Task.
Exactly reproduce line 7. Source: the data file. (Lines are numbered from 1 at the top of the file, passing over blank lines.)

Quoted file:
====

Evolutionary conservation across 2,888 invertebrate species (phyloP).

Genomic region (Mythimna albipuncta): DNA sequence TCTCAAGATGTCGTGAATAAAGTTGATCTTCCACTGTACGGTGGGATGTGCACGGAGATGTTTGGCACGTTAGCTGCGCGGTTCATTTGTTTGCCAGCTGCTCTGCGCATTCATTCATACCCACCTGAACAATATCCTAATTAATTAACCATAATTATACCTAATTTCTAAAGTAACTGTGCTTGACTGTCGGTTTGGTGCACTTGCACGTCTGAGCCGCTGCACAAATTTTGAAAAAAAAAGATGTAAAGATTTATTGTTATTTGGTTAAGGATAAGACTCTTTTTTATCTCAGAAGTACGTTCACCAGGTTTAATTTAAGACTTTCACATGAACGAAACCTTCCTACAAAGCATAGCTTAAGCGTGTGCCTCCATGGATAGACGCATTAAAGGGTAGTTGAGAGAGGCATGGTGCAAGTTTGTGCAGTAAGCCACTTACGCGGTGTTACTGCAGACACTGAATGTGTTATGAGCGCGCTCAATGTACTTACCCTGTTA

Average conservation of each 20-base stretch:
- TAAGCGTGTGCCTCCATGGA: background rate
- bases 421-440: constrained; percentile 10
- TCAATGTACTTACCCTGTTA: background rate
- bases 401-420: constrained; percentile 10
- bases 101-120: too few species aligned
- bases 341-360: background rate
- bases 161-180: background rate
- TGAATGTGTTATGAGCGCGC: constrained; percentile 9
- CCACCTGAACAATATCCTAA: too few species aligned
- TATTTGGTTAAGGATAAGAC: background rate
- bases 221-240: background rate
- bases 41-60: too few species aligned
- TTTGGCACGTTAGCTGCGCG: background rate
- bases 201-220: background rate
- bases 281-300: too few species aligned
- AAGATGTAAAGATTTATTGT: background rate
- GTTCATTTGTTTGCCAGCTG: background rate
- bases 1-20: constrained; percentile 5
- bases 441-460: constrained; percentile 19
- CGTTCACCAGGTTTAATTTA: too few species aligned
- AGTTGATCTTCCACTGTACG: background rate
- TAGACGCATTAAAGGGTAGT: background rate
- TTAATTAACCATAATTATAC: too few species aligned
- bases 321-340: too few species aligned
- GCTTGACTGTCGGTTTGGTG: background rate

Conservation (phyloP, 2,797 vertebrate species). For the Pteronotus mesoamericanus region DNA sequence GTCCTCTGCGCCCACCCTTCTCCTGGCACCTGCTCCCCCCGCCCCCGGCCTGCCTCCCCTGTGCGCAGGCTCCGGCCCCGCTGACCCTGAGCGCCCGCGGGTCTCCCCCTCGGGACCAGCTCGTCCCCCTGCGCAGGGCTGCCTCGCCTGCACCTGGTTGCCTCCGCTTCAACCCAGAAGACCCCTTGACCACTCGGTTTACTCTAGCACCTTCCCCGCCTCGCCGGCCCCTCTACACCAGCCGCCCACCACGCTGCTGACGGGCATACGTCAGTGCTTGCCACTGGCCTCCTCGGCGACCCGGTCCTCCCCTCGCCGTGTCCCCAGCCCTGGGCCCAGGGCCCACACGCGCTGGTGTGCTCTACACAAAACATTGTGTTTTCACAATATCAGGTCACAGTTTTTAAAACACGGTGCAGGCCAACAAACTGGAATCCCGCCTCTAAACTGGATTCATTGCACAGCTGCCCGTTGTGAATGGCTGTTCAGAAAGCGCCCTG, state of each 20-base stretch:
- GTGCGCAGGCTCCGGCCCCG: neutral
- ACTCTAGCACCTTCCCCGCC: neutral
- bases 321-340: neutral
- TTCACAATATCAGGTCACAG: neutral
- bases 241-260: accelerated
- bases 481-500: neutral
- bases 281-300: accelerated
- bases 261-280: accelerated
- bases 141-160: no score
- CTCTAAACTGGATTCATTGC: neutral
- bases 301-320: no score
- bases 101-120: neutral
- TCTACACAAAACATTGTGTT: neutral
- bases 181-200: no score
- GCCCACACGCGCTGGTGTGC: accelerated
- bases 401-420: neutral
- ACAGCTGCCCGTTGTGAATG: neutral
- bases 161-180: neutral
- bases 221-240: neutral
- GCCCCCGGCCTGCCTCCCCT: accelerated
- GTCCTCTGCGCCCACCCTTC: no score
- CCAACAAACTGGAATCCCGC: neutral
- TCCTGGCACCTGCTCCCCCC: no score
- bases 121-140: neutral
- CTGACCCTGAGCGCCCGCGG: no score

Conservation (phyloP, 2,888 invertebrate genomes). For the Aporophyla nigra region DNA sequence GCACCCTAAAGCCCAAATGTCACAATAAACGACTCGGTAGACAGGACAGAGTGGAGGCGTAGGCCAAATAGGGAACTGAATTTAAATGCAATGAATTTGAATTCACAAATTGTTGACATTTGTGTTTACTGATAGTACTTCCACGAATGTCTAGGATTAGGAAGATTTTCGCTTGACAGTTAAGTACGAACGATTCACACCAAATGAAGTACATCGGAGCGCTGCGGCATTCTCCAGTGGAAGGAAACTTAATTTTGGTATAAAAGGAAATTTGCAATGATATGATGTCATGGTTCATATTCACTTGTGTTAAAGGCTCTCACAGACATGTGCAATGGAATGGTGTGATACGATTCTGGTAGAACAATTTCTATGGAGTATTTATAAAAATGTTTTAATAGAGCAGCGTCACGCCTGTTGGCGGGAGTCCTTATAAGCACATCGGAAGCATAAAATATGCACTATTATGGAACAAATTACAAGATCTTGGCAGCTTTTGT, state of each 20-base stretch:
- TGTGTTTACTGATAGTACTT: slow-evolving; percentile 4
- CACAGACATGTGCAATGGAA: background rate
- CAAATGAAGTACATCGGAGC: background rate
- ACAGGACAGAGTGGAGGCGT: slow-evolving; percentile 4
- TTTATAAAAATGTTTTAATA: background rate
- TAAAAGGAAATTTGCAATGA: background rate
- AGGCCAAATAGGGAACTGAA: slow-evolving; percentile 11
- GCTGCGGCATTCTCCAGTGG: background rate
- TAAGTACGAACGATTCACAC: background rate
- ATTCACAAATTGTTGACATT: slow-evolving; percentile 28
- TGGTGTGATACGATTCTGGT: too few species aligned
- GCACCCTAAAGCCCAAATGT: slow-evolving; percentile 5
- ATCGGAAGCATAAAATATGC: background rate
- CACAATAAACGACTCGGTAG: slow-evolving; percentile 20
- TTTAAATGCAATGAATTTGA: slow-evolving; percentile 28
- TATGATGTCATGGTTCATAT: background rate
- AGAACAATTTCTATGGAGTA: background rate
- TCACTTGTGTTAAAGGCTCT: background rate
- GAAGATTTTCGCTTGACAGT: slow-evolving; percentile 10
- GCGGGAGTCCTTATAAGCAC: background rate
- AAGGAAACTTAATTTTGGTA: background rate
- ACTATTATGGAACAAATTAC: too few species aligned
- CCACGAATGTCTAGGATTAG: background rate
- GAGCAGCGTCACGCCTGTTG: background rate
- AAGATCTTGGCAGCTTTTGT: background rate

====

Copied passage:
- bases 401-420: constrained; percentile 10